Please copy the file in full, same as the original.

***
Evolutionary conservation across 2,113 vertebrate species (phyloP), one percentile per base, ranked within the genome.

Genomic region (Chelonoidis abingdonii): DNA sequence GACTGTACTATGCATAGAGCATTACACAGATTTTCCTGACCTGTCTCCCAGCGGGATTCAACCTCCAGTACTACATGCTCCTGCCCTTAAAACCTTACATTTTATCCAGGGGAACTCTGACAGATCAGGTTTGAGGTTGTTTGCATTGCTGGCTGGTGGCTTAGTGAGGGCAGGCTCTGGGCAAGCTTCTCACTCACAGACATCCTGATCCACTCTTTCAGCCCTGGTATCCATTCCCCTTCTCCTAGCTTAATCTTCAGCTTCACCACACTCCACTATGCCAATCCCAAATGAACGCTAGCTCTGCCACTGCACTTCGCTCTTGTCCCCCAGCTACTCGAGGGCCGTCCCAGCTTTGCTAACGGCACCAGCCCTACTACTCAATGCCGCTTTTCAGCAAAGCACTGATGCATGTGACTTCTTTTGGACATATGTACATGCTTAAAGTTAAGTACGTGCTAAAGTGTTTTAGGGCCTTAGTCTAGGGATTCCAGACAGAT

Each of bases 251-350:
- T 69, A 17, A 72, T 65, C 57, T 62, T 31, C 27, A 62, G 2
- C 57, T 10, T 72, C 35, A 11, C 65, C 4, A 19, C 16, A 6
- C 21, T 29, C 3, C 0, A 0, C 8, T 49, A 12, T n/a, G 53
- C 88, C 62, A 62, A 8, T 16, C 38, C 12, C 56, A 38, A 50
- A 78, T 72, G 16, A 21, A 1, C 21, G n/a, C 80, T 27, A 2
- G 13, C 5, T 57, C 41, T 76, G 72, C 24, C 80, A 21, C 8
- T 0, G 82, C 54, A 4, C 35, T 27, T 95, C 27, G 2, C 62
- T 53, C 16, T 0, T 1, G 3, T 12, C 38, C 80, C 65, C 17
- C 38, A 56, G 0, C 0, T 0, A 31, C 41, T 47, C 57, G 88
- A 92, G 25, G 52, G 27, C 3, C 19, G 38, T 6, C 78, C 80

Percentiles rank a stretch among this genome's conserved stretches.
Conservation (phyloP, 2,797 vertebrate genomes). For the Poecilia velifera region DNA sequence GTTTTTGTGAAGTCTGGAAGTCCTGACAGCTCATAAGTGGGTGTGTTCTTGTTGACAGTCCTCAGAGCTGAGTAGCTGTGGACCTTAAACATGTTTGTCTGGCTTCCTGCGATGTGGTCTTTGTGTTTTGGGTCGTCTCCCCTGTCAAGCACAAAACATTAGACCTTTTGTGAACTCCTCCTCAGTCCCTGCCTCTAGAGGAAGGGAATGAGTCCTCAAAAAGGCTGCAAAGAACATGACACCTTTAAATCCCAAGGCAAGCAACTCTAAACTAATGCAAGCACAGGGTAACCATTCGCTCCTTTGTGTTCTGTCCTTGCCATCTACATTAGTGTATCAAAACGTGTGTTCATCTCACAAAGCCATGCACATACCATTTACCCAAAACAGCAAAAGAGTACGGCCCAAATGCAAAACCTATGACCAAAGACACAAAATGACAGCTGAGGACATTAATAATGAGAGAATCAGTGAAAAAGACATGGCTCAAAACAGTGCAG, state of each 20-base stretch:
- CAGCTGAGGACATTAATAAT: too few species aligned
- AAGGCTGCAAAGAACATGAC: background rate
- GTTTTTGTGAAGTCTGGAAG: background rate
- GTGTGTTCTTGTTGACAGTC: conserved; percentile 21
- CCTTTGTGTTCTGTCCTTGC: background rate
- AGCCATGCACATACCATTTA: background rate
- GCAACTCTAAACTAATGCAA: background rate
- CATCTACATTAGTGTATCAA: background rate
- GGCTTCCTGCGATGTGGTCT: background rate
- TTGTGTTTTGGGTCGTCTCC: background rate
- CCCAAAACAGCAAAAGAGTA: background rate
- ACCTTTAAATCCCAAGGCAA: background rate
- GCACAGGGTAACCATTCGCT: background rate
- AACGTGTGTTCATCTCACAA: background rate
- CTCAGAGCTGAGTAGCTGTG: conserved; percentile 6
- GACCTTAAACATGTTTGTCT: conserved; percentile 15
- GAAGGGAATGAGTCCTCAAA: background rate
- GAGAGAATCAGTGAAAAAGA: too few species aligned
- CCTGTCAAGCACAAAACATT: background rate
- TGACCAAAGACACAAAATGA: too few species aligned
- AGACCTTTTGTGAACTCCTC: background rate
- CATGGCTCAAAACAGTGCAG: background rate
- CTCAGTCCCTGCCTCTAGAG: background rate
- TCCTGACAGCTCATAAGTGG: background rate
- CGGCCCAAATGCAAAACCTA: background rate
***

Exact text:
Evolutionary conservation across 2,113 vertebrate species (phyloP), one percentile per base, ranked within the genome.

Genomic region (Chelonoidis abingdonii): DNA sequence GACTGTACTATGCATAGAGCATTACACAGATTTTCCTGACCTGTCTCCCAGCGGGATTCAACCTCCAGTACTACATGCTCCTGCCCTTAAAACCTTACATTTTATCCAGGGGAACTCTGACAGATCAGGTTTGAGGTTGTTTGCATTGCTGGCTGGTGGCTTAGTGAGGGCAGGCTCTGGGCAAGCTTCTCACTCACAGACATCCTGATCCACTCTTTCAGCCCTGGTATCCATTCCCCTTCTCCTAGCTTAATCTTCAGCTTCACCACACTCCACTATGCCAATCCCAAATGAACGCTAGCTCTGCCACTGCACTTCGCTCTTGTCCCCCAGCTACTCGAGGGCCGTCCCAGCTTTGCTAACGGCACCAGCCCTACTACTCAATGCCGCTTTTCAGCAAAGCACTGATGCATGTGACTTCTTTTGGACATATGTACATGCTTAAAGTTAAGTACGTGCTAAAGTGTTTTAGGGCCTTAGTCTAGGGATTCCAGACAGAT

Each of bases 251-350:
- T 69, A 17, A 72, T 65, C 57, T 62, T 31, C 27, A 62, G 2
- C 57, T 10, T 72, C 35, A 11, C 65, C 4, A 19, C 16, A 6
- C 21, T 29, C 3, C 0, A 0, C 8, T 49, A 12, T n/a, G 53
- C 88, C 62, A 62, A 8, T 16, C 38, C 12, C 56, A 38, A 50
- A 78, T 72, G 16, A 21, A 1, C 21, G n/a, C 80, T 27, A 2
- G 13, C 5, T 57, C 41, T 76, G 72, C 24, C 80, A 21, C 8
- T 0, G 82, C 54, A 4, C 35, T 27, T 95, C 27, G 2, C 62
- T 53, C 16, T 0, T 1, G 3, T 12, C 38, C 80, C 65, C 17
- C 38, A 56, G 0, C 0, T 0, A 31, C 41, T 47, C 57, G 88
- A 92, G 25, G 52, G 27, C 3, C 19, G 38, T 6, C 78, C 80

Percentiles rank a stretch among this genome's conserved stretches.
Conservation (phyloP, 2,797 vertebrate genomes). For the Poecilia velifera region DNA sequence GTTTTTGTGAAGTCTGGAAGTCCTGACAGCTCATAAGTGGGTGTGTTCTTGTTGACAGTCCTCAGAGCTGAGTAGCTGTGGACCTTAAACATGTTTGTCTGGCTTCCTGCGATGTGGTCTTTGTGTTTTGGGTCGTCTCCCCTGTCAAGCACAAAACATTAGACCTTTTGTGAACTCCTCCTCAGTCCCTGCCTCTAGAGGAAGGGAATGAGTCCTCAAAAAGGCTGCAAAGAACATGACACCTTTAAATCCCAAGGCAAGCAACTCTAAACTAATGCAAGCACAGGGTAACCATTCGCTCCTTTGTGTTCTGTCCTTGCCATCTACATTAGTGTATCAAAACGTGTGTTCATCTCACAAAGCCATGCACATACCATTTACCCAAAACAGCAAAAGAGTACGGCCCAAATGCAAAACCTATGACCAAAGACACAAAATGACAGCTGAGGACATTAATAATGAGAGAATCAGTGAAAAAGACATGGCTCAAAACAGTGCAG, state of each 20-base stretch:
- CAGCTGAGGACATTAATAAT: too few species aligned
- AAGGCTGCAAAGAACATGAC: background rate
- GTTTTTGTGAAGTCTGGAAG: background rate
- GTGTGTTCTTGTTGACAGTC: conserved; percentile 21
- CCTTTGTGTTCTGTCCTTGC: background rate
- AGCCATGCACATACCATTTA: background rate
- GCAACTCTAAACTAATGCAA: background rate
- CATCTACATTAGTGTATCAA: background rate
- GGCTTCCTGCGATGTGGTCT: background rate
- TTGTGTTTTGGGTCGTCTCC: background rate
- CCCAAAACAGCAAAAGAGTA: background rate
- ACCTTTAAATCCCAAGGCAA: background rate
- GCACAGGGTAACCATTCGCT: background rate
- AACGTGTGTTCATCTCACAA: background rate
- CTCAGAGCTGAGTAGCTGTG: conserved; percentile 6
- GACCTTAAACATGTTTGTCT: conserved; percentile 15
- GAAGGGAATGAGTCCTCAAA: background rate
- GAGAGAATCAGTGAAAAAGA: too few species aligned
- CCTGTCAAGCACAAAACATT: background rate
- TGACCAAAGACACAAAATGA: too few species aligned
- AGACCTTTTGTGAACTCCTC: background rate
- CATGGCTCAAAACAGTGCAG: background rate
- CTCAGTCCCTGCCTCTAGAG: background rate
- TCCTGACAGCTCATAAGTGG: background rate
- CGGCCCAAATGCAAAACCTA: background rate